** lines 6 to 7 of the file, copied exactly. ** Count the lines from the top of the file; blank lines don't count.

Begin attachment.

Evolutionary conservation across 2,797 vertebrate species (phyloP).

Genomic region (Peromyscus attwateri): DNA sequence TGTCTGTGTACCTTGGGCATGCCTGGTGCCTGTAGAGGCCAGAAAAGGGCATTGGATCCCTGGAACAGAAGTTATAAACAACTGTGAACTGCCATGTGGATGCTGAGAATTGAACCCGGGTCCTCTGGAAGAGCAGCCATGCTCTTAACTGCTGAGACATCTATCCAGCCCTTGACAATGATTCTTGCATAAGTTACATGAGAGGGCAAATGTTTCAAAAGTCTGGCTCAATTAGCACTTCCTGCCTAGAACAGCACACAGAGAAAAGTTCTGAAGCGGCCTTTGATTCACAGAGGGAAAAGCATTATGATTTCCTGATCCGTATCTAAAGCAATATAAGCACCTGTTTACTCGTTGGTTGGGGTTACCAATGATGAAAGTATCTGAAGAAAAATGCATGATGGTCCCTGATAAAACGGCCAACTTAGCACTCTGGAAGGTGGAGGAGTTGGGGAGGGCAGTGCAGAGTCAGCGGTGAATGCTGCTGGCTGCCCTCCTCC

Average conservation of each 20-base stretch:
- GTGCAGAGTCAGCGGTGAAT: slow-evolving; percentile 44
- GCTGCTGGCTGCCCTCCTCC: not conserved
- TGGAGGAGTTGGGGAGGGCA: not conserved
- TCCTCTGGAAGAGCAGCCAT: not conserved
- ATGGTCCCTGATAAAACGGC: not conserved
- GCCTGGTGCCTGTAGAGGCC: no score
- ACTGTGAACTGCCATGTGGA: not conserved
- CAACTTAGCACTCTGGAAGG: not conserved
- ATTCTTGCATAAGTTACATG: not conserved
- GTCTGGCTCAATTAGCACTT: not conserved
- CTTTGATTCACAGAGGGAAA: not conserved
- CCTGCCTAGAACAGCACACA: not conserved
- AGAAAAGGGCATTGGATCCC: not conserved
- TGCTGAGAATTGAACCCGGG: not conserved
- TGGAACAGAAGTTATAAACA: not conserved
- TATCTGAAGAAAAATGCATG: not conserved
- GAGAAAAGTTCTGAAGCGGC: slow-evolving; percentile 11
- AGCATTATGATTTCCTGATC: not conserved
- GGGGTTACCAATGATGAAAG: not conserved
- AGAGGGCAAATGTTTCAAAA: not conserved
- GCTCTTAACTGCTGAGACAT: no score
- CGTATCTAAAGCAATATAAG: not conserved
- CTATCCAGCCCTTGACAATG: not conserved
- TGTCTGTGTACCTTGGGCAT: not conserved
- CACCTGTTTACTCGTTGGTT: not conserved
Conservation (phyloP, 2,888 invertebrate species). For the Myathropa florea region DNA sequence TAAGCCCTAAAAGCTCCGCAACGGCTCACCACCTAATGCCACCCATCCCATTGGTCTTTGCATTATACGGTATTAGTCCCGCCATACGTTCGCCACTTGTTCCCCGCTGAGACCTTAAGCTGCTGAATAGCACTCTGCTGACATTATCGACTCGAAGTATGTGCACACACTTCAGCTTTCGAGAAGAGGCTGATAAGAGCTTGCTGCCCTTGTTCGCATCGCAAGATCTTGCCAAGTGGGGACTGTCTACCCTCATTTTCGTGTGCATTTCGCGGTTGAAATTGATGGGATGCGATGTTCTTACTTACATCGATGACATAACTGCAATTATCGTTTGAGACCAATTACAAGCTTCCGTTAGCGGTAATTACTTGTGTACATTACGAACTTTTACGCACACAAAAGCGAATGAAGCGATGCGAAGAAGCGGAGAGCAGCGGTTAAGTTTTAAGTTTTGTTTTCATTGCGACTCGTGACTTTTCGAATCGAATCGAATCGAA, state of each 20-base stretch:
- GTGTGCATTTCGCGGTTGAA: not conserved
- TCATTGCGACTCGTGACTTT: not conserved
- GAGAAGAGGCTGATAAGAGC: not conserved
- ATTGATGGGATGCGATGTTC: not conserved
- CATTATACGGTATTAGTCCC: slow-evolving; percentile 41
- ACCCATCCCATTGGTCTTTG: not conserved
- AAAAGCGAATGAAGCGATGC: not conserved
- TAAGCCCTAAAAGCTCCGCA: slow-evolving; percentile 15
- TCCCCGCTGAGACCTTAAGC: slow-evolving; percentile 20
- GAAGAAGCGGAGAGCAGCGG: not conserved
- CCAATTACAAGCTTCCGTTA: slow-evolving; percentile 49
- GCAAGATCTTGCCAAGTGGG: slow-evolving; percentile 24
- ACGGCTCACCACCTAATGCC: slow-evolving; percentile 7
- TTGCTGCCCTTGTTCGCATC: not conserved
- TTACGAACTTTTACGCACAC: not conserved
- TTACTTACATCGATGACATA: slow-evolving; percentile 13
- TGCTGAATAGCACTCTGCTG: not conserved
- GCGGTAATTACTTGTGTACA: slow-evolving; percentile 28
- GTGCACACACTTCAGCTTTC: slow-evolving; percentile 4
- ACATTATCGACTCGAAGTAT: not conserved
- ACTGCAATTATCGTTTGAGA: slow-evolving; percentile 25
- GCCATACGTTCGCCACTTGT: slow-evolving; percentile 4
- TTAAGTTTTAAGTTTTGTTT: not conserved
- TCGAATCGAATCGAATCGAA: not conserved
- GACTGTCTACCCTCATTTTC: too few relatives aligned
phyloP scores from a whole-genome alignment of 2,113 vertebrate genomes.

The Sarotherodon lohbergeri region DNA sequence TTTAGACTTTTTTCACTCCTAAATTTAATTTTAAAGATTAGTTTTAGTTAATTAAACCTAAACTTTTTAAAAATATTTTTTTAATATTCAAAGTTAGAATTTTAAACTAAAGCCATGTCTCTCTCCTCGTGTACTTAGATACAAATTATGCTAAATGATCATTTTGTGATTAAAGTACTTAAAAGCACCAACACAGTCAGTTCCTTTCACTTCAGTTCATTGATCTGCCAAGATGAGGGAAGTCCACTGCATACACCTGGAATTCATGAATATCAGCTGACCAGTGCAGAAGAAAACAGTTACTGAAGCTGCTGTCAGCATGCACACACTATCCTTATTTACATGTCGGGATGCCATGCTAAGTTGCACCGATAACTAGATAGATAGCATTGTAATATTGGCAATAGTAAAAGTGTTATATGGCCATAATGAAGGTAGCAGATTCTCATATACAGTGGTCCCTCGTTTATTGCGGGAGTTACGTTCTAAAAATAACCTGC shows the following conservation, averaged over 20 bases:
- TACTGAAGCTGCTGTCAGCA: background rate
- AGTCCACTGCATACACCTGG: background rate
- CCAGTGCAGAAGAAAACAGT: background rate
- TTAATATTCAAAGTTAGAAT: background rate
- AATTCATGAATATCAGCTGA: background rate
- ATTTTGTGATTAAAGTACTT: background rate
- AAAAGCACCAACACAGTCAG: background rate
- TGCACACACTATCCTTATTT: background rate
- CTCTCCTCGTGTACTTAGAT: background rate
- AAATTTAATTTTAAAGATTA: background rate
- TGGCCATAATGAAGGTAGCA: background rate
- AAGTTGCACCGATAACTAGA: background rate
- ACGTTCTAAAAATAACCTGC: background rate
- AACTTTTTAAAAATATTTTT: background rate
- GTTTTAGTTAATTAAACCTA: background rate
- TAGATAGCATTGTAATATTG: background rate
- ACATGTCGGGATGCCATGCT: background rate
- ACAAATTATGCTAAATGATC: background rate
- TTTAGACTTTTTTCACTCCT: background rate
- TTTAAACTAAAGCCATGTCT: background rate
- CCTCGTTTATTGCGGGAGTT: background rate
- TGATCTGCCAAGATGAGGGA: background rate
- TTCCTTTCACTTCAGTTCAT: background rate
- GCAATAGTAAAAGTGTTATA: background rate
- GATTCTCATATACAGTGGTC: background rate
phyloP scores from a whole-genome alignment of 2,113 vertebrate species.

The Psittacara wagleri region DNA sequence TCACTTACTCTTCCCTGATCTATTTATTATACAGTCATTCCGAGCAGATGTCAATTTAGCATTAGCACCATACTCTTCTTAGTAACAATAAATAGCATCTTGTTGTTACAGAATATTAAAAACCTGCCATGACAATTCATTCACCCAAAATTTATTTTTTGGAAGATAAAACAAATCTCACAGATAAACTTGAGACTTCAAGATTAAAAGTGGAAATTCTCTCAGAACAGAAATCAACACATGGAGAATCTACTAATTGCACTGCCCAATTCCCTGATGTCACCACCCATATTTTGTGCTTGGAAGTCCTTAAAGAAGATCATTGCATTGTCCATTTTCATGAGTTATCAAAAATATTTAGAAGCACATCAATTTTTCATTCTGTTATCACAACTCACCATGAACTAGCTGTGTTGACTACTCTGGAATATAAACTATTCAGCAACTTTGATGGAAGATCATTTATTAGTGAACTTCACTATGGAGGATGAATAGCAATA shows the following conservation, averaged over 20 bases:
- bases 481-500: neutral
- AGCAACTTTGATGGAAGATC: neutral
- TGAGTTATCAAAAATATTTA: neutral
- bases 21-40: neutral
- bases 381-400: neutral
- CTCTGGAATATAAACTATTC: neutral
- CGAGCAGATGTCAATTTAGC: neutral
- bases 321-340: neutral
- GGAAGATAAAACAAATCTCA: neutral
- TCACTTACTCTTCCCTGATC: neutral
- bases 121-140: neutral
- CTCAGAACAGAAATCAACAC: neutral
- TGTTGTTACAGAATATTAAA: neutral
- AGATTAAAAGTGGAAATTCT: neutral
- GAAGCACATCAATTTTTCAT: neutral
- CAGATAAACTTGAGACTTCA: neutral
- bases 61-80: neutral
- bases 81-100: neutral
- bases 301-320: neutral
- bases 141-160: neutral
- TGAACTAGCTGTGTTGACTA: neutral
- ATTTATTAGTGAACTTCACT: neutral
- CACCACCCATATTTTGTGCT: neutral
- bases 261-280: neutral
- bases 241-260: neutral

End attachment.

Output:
- TGGAGGAGTTGGGGAGGGCA: not conserved
- TCCTCTGGAAGAGCAGCCAT: not conserved